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New infighting among Shiites and an apparent assassination attempt against President Jalal Talabani competed for the headlines with another hitch in approval of Iraq's draft constitution. Parliament announced it had no plans to meet Thursday despite the approaching end of an extension for voting on the proposed charter. Nor were any future sessions scheduled, a spokesman said. Earlier, radical Shiite cleric Moqtada al-Sadr urged "all believers" to end two days of violence that killed at least four of his supporters, calling this week "a critical and difficult period that requires unity." Meanwhile, gunmen attacked Talabani's motorcade as it returned to Baghdad from Kurdistan. He was not in, but eight of his bodyguards were killed and 15 other people were wounded.

Israelis and Palestinians escalated the level of violence between them Thursday, undercutting the goodwill engendered by the evacuation of Jewish settlers from the Gaza Strip. Palestinians fired rockets at an Israeli town from across the border in northern Gaza and a young British Jew was stabbed to death on a street in Jerusa-lem. A mortar fired from southern Lebanon struck another Israeli town. For their part, Israeli troops raided Tulkarm in the West Bank, killing five suspected militants who reportedly resisted arrest. Vacated Jewish settlements in Gaza will be renamed for dead "martyrs," perhaps including Yasser Arafat, the Palestinian Authority said.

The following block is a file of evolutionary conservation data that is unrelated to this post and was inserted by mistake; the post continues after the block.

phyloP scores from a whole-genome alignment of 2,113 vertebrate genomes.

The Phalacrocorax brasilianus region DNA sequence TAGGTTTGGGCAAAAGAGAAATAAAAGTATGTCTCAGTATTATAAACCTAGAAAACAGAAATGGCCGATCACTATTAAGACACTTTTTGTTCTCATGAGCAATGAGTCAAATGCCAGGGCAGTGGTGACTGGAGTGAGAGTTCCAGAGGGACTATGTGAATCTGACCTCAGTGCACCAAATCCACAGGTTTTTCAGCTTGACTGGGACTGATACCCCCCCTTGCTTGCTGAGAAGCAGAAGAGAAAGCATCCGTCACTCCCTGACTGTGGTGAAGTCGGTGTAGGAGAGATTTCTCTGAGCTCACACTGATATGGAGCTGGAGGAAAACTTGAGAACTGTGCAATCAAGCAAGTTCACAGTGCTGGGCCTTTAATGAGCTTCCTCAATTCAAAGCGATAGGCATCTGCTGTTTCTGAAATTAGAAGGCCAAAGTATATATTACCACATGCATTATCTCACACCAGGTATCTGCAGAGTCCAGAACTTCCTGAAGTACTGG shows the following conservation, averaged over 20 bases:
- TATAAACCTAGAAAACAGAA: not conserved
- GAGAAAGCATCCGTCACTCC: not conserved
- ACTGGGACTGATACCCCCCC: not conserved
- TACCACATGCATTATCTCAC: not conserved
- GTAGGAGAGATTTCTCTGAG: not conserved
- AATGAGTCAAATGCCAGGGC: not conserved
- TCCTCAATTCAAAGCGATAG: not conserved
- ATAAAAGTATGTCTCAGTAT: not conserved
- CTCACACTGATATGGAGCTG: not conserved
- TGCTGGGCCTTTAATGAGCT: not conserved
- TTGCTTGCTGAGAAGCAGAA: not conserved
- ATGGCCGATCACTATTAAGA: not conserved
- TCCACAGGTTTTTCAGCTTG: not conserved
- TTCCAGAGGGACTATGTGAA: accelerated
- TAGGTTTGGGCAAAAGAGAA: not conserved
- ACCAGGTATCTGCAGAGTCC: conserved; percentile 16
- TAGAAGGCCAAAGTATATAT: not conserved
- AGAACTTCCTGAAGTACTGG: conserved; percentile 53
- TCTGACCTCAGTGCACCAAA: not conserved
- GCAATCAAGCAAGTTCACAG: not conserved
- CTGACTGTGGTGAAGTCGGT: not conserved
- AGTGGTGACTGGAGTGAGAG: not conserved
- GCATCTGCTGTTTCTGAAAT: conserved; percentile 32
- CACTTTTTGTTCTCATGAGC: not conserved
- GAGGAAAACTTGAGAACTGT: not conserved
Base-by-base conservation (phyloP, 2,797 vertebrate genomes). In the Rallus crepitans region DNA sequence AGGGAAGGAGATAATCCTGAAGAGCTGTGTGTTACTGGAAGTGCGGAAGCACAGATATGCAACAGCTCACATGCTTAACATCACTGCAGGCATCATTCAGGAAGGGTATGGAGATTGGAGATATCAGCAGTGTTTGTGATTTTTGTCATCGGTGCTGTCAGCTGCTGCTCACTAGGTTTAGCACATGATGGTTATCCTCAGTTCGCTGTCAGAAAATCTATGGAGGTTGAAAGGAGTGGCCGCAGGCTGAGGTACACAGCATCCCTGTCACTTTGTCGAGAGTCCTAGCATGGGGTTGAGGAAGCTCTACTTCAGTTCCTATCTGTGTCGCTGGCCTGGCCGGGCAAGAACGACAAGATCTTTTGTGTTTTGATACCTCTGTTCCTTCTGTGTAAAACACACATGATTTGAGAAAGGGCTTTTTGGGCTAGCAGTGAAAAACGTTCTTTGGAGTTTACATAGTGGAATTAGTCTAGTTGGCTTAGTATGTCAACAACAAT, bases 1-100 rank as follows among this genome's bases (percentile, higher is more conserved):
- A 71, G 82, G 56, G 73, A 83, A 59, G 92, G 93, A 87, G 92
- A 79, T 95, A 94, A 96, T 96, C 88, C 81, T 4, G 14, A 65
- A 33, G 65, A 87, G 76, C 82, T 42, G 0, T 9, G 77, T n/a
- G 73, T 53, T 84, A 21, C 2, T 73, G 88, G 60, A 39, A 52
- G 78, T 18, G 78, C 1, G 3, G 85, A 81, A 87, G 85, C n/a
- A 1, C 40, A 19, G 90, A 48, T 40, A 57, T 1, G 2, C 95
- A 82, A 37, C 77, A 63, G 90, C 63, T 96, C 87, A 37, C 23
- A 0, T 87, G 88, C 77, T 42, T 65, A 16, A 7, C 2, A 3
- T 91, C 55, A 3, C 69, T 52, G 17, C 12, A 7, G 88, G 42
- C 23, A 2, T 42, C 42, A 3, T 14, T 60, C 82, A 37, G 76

The Sept. 18 election in Germany is constitutional and may take place on schedule, the nation's highest court ruled. It rejected an appeal by dissident legislators that Chancellor Gerhard Schröder had acted outside his authority last month to orchestrate a no-confidence vote in his government and then to lose it on purpose. Schröder justified the move on grounds that he needed a new electoral mandate for his economic-reform agenda. Campaigning for the election is well under way, with the opposition Christian Democratic Union of chairman Angela Merkel enjoying a wide lead in opinion polls. If elected, she'd be Germany's first female chancellor.

The prime minister of mostly Islamic Ingushetia, in southern Russia, was hurt in an assassination attempt as two bombs exploded almost simultaneously in the region's capital. The attack came a year to the day after the terrorist siege of a school in nearby Beslan in which more than 330 people died, most of them children. Ibragim Malsagov was being treated for leg and hand wounds; his driver was killed. Ingushetia frequently has experienced spillover violence from neighboring Chechnya.

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